Some Louisiana farmers thrilled at what warmer weather has produ - FOX 8 WVUE New Orleans News, Weather, Sports, Social

Some Louisiana farmers thrilled at what warmer weather has produced

FOX 8 Photo FOX 8 Photo
PLAQUEMINES PARISH, LA (WVUE) -

Some local farmers had a good 2016, thanks to the warmer-than-usual weather we've been seeing. 

If you've noticed that some produce at your local grocery store looks bigger than usual, you're right - it is. Plaquemines Parish farmer Matt Ranatza says the warmer weather has been good for business. 

"This year in Plaquemines particularly, because we hadn't had all the flooding, it was just a perfect year for vegetables and row crops and citrus," Ranatza said. "This was the most satsumas I ever cut by far." 

He's also harvesting giant cauliflower and cabbage.

"It was never really cold late in the spring, and it hasn't been cold early in the fall so all the eggplants and peppers and tomatoes could just keep growing. And really, when you get to that 80 and 60 degree temperature range, that's plants' favorite time," Ranatza said. "We had way too much rain in July and August, we could not get in the field so all the work I normally do in July I did in September and August, so that's why I probably have another 10 to 12 acres of cabbage and cauliflower I haven't even cut yet."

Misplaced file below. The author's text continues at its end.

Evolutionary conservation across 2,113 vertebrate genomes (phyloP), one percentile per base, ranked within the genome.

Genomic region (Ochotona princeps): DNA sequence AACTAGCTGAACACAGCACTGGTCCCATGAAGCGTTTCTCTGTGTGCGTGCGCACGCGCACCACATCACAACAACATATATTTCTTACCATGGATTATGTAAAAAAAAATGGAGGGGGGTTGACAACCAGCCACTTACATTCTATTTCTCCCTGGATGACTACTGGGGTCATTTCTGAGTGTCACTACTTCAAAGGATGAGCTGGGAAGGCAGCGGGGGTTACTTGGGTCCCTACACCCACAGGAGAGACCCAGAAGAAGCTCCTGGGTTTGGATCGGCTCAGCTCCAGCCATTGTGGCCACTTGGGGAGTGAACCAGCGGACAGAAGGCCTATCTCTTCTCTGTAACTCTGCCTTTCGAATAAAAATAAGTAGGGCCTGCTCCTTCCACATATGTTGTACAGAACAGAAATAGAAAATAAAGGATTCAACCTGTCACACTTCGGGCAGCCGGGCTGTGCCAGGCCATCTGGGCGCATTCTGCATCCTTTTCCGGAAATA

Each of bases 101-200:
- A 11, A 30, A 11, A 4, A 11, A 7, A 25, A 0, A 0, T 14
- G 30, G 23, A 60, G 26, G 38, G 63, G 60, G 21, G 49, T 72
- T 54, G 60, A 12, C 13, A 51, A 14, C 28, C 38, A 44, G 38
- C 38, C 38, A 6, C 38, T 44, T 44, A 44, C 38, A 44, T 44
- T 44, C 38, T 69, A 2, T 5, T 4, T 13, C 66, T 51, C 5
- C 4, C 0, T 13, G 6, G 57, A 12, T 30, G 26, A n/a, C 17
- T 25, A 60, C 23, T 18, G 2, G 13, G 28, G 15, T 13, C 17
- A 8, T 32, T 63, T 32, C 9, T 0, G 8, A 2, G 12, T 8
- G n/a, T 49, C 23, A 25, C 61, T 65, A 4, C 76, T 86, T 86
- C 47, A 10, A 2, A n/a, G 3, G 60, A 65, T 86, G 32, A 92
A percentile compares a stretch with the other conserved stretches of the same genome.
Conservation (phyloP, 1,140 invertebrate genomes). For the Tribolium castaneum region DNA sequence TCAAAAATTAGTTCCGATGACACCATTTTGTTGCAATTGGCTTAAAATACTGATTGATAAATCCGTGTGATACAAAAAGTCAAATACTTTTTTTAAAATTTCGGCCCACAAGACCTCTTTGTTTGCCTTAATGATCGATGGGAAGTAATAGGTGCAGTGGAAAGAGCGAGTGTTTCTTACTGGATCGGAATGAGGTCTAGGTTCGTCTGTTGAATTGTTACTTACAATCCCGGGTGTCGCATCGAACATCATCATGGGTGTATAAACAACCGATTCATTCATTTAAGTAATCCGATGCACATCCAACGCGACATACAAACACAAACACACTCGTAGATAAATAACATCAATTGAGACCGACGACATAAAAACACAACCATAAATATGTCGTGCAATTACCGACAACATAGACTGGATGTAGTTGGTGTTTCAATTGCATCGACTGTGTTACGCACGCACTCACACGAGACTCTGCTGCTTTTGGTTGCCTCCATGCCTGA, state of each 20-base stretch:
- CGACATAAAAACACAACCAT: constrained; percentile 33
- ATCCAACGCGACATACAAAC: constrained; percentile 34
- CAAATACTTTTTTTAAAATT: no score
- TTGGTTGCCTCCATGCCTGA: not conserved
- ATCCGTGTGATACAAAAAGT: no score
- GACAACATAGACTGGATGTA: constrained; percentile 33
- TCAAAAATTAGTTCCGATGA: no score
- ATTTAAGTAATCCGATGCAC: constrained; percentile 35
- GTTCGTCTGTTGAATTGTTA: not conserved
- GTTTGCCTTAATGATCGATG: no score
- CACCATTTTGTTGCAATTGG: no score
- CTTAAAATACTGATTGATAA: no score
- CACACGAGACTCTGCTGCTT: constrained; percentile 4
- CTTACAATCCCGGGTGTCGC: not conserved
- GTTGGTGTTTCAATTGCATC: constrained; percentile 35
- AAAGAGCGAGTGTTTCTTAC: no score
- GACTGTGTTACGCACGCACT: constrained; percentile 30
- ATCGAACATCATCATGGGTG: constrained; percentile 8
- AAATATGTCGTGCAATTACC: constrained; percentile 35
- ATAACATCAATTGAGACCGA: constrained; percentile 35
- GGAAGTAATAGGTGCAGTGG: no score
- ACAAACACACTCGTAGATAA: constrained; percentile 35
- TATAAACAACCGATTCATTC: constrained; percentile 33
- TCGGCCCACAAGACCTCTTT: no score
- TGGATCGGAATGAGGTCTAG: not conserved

The warm weather we're still feeling means you'll likely see Creole tomatoes in your grocery store longer. Ranatza said you can expect to see them until we get a frost. 

"This is the longest I've ever gone with Creole tomatoes, we've been picking them since the first of November and it's come all the way now to after New Year's. The longest I ever had them before that was about the 22nd, 23rd of December," he said. 

We asked Fox 8 Meteorologist Shelby Latino about that.

"So, farmers absolutely love when it's a little bit warmer, and this year played right into that because it was the warmest year on record in Southeast Louisiana, and that obviously does good for some of the crops," Latino said. 

And for you, that may just mean more for your money at the grocery store. 

"More value for their money because they're getting this big cauliflower for $3.99 as opposed to getting that little bitty California seller cauliflower for $4-something, and they're getting double or triple the cauliflower. Even if they don't eat it all, they still made out because they got this gigantic cauliflower," Ranatza said. 

Copyright WVUE 2017. All rights reserved.

Powered by Frankly